Behavior Research Methods vol:40 issue:4 pages:1030-1048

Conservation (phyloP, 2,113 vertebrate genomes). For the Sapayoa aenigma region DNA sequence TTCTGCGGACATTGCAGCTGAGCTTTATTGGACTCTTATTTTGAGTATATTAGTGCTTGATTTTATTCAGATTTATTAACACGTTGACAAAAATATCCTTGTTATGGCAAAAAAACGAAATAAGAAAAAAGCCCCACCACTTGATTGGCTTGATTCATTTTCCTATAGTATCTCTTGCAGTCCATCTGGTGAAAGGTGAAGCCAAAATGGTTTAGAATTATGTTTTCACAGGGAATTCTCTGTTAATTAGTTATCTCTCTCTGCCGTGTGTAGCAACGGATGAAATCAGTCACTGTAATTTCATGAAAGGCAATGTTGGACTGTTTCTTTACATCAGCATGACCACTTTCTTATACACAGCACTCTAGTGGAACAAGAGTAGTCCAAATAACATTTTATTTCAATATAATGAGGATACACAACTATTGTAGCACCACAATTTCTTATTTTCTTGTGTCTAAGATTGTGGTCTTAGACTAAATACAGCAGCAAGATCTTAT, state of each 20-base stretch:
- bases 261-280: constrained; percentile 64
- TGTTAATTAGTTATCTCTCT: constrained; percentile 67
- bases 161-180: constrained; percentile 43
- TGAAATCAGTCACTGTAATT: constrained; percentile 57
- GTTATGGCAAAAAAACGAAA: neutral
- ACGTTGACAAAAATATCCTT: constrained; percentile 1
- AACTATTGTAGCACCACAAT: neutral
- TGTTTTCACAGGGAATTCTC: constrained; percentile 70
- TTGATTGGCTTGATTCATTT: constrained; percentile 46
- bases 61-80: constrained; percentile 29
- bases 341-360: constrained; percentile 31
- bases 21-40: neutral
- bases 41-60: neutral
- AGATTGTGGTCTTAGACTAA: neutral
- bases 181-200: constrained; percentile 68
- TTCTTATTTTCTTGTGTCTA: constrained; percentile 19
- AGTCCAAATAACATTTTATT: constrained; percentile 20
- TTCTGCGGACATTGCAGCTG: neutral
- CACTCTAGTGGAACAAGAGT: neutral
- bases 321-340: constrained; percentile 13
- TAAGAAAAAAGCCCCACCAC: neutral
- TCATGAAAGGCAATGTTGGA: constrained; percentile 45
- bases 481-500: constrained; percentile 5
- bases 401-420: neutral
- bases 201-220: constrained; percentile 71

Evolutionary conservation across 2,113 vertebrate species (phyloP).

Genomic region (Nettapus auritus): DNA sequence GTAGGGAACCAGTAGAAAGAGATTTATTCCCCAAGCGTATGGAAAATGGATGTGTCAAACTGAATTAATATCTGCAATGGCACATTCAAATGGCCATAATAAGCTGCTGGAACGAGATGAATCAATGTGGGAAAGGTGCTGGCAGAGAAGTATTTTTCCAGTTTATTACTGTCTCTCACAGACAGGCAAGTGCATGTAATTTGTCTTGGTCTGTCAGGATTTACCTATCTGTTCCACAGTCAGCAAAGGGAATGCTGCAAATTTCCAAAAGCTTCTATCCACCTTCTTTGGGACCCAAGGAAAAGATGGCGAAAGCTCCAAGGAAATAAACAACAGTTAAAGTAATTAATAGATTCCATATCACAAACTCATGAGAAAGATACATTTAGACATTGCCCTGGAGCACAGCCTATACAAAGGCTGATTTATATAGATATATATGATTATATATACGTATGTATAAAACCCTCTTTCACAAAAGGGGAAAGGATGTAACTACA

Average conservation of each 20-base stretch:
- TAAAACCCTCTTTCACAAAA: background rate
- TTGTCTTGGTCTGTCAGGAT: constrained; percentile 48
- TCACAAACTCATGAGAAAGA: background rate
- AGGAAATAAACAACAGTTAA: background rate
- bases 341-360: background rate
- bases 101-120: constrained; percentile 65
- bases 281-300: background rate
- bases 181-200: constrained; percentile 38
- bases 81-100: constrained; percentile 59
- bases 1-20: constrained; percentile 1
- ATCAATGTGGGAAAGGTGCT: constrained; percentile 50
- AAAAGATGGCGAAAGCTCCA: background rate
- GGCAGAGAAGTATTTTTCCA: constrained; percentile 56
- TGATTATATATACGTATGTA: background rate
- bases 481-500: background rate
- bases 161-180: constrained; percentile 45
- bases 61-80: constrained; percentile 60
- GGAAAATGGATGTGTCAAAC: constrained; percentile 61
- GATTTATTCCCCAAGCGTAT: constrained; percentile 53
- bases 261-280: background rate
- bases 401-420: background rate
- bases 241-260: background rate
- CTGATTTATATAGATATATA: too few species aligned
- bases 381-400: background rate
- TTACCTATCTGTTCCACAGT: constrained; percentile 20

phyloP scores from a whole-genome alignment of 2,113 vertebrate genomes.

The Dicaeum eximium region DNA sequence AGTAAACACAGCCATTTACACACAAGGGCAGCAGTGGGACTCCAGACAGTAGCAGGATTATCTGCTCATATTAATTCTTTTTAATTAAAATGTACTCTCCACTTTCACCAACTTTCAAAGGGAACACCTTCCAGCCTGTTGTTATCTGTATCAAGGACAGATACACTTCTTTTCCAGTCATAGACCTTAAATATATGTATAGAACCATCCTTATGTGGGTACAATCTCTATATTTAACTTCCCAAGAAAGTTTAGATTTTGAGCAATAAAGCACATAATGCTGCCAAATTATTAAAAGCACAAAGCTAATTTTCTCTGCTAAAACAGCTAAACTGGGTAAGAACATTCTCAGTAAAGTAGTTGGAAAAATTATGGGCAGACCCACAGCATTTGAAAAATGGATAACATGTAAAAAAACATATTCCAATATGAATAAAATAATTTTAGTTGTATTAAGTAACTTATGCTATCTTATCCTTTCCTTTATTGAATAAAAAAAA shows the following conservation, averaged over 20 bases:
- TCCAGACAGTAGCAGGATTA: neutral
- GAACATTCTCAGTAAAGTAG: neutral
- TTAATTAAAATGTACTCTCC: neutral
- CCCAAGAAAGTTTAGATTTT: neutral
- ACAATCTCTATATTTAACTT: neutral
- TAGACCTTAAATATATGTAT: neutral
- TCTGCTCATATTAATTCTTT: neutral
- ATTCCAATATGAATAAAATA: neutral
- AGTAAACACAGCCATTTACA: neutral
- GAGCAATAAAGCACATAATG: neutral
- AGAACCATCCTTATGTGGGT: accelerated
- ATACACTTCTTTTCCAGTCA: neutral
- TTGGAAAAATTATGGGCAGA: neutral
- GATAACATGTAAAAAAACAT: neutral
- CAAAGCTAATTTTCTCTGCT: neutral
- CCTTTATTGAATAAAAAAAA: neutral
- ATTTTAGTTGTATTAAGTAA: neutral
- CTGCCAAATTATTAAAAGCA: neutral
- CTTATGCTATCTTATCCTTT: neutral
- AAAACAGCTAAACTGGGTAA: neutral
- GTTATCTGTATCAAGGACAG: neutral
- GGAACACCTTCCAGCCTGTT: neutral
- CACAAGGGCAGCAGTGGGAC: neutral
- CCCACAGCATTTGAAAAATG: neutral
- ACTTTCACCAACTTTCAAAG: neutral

Features are at the core of many empirical and modeling endeavors in the study of semantic concepts. This article is concerned with the delineation of features that are important in natural language concepts and the use of these features in the study of semantic concept representation. The results of a feature generation task in which the exemplars and labels of 15 semantic categories served as cues are described. The importance of the generated features was assessed by tallying the frequency with which they were generated and by obtaining judgments of their relevance. The generated attributes also featured in extensive exemplar by feature applicability matrices covering the 15 different categories, as well as two large semantic domains (that of animals and artifacts). For all exemplars of the 15 semantic categories, typicality ratings, goodness ratings, goodness rank order, generation frequency, exemplar associative strength, category associative strength, estimated age of acquisition, word frequency, familiarity ratings, imageability ratings, and pairwise similarity ratings are described as well. By making these data easily available to other researchers in the field, we hope to provide ample opportunities for continued investigations into the nature of semantic concept representation. These data may be downloaded from the Psychonomic Society's Archive of Norms, Stimuli, and Data, www.psychonomic.org/archive.